Oblivion stars Tom Cruise as Jack Harper, a man living and working in a post-apocalypse Earth, which fell into a grand interstellar war against beings called “scavengers” from a distant planet looking to garner more resources elsewhere. Though the human race of Earth won this war, it came at the cost of an actual inhabitable planet, which became completely ravaged and water torn, forcing humans to begin preparations to move to a livable moon of Saturn, yet in the meantime all taking residence on an elaborately built space station nearby until the Saturn moon becomes ready. Jack Harper and female companion Vika, played by beautiful English actress Andrea Riseborough, are both assigned to a station in the middle of an Earth desert in order to both clear out any remaining drones on land in addition to create energy from the remaining water left using another intricate system. In this setup it is Harper who goes out to do the dirty work whereas Vika aids him with coordinates and satellite feeds from the station. Soon they both notice some unidentified vessels crashing on Earth nearby and discover that there are a few sleep chambered survivors in one of them, one of which happens to be a mysterious beautiful woman who we later learn to be named Julia, played by Ukrainian model and actress Olga Kurylenko, who has inexplicably been flashing in and out of Harper’s dreams for a significant while. Once she is released Harper begins to see his past revealed in ways he never before expected or even foresaw, and must come to question his own past, existence, and ultimate purpose from then on.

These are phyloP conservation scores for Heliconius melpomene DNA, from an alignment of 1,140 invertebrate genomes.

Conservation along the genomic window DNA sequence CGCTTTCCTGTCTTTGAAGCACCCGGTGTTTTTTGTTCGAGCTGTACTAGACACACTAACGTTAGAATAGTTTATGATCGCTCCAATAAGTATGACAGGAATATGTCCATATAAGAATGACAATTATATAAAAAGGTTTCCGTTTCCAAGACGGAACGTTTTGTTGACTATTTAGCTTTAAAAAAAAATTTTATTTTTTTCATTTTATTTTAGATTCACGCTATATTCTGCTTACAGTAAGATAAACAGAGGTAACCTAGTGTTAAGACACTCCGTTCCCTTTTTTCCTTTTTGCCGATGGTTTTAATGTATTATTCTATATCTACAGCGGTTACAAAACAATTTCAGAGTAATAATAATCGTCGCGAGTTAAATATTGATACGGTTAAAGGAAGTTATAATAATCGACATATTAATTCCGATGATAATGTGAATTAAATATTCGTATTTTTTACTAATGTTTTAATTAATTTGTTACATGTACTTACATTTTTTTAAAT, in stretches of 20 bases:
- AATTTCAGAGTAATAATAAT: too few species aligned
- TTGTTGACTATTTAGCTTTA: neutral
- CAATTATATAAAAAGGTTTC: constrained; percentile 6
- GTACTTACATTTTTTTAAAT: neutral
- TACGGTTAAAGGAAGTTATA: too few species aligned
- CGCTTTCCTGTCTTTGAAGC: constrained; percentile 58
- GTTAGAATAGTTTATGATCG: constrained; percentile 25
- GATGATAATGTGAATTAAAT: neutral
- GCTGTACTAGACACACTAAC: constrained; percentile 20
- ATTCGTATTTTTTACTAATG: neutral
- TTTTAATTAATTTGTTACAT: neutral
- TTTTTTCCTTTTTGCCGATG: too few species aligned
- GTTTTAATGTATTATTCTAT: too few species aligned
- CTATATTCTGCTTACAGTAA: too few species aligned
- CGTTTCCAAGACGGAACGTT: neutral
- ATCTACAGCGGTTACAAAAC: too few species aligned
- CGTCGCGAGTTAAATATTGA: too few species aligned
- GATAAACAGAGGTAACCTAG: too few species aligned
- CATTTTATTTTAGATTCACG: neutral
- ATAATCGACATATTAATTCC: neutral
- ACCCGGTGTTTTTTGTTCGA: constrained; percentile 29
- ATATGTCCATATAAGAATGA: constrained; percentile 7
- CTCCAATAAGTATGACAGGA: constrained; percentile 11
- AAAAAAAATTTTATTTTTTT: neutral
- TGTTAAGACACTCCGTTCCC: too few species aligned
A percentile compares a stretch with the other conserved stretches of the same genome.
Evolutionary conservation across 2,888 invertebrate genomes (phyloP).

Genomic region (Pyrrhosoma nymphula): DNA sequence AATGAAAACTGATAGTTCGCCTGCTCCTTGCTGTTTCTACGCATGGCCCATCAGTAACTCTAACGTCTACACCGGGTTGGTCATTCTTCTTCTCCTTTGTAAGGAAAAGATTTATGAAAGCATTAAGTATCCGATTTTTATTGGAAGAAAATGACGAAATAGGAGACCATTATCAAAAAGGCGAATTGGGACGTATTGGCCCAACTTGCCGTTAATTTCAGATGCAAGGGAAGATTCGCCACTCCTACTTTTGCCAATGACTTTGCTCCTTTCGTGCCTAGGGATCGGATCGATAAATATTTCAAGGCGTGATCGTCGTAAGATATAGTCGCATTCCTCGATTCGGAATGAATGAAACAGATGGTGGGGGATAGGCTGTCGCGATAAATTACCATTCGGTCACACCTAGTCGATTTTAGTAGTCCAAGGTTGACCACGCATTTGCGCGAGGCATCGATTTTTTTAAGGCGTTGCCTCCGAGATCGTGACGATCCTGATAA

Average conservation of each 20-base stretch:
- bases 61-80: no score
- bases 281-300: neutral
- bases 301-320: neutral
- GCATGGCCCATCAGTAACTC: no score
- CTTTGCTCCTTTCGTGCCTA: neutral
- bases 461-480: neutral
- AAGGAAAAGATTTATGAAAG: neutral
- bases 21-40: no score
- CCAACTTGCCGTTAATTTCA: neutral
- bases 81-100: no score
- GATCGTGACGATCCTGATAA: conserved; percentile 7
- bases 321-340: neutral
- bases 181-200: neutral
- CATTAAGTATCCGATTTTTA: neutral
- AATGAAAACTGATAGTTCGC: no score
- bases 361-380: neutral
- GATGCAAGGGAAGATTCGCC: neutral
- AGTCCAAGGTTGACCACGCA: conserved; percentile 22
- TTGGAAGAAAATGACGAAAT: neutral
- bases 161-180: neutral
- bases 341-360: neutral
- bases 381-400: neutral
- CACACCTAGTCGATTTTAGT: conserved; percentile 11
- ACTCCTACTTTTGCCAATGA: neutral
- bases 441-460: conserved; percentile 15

In addition to Harper’s story, we have a hideout group who the team of Harper and Vika original thinks of as scavengers, yet discover are actually a small army looking to end the war once and for all with these scavengers (or whichever ones are strangely enough still on Earth, even though their part in the war has been lost for a long time). The team is led by Beech, played by Morgan Freeman in a mostly passable and forgettable performance, as well as accompanied by plenty of civilians and head trooper Sykes, played with basic generic functionality by Game of Thrones star Nikolaj Coster-Waldau. Yes, also forgettable. Harper’s story soon extends him towards this team and Oblivion becomes a film about the last remnants of war between the humans and… well, some random machines that have either gone haywire or have been hacked by the actual scavengers themselves. Unfortunately, the lack of a real villain and similar sort of story plainness is ultimately where Oblivion‘s biggest issues lie, despite it being an epic futuristic vision in a similar vain to Kosinksi’s Tron.